The last of the warm season fruits and vegetables should be coming to the farm market this month. Look for fat tomatoes, eggplant, zucchini, cucumber, and corn. Pumpkins that were cut and “cured” in the sun in the past few weeks will start coming to market this month and so will potatoes.
If you are anxious for carrots and beetroots and other root crops, hold on just a bit longer. The cooler weather will slow their growth and they will start to store sugar now. The root harvest can wait a few more weeks.
April is the month to begin the citrus harvest in the Southern Hemisphere. Look for the first oranges, lemons, limes, and grapefruits.
Apples are ready for harvest now, and the end of the fresh pear crop will be at the farm market this month. Look for a bit of leaf and stem attached to just harvested apples and pears. That will allow them to continue to ripen indoors.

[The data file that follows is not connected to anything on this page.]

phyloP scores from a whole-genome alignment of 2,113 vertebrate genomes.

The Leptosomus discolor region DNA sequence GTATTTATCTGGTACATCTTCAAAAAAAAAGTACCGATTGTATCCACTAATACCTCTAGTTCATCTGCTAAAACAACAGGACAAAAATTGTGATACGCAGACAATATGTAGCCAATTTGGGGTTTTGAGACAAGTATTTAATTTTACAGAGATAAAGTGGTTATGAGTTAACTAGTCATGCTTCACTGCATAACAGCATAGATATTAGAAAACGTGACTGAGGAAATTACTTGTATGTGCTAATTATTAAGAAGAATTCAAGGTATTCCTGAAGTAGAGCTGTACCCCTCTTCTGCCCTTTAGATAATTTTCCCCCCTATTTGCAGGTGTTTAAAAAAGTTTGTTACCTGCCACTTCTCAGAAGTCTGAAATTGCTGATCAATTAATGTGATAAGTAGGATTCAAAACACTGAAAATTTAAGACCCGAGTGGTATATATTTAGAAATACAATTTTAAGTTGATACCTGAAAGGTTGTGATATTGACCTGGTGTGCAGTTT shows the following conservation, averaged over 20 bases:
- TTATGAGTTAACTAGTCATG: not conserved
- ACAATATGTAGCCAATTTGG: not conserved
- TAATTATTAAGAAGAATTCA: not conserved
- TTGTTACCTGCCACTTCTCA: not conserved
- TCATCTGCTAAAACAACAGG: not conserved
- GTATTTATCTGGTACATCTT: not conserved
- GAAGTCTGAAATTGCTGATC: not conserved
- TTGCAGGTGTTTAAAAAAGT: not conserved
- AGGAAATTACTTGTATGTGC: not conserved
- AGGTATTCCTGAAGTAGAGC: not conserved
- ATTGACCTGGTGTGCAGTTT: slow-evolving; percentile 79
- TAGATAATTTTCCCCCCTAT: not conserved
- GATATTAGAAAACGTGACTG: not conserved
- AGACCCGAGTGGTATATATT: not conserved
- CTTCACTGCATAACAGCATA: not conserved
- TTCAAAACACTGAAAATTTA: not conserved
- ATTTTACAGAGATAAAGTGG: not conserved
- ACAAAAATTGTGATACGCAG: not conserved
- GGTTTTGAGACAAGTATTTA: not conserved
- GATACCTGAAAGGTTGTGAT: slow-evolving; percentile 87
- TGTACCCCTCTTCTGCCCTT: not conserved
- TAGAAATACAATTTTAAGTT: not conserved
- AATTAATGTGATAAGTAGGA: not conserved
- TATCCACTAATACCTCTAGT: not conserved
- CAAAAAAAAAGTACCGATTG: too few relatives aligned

Here is a roundup of vegetables and fruits ready for harvest during April in the Southern Hemisphere:
Vegetables: beans, capsicum, carrots, celeriac, chilies, Chinese cabbage, corn, cucumber, eggplant, kale, lettuce, melons, okra, peas, pumpkins, purslane, rutabaga (Swede), snow peas, spinach, summer squash, tomato, turnips, zucchini.
Fruits and nuts: almonds, apples, avocadoes, brambleberries, grapes, figs, hazelnuts/filberts, kumquat, lemons, melons, mulberries, nectarines, oranges, passionfruit, banana passionfruit, peaches, pears, pecans, plums, raspberries, strawberries, tamarillos.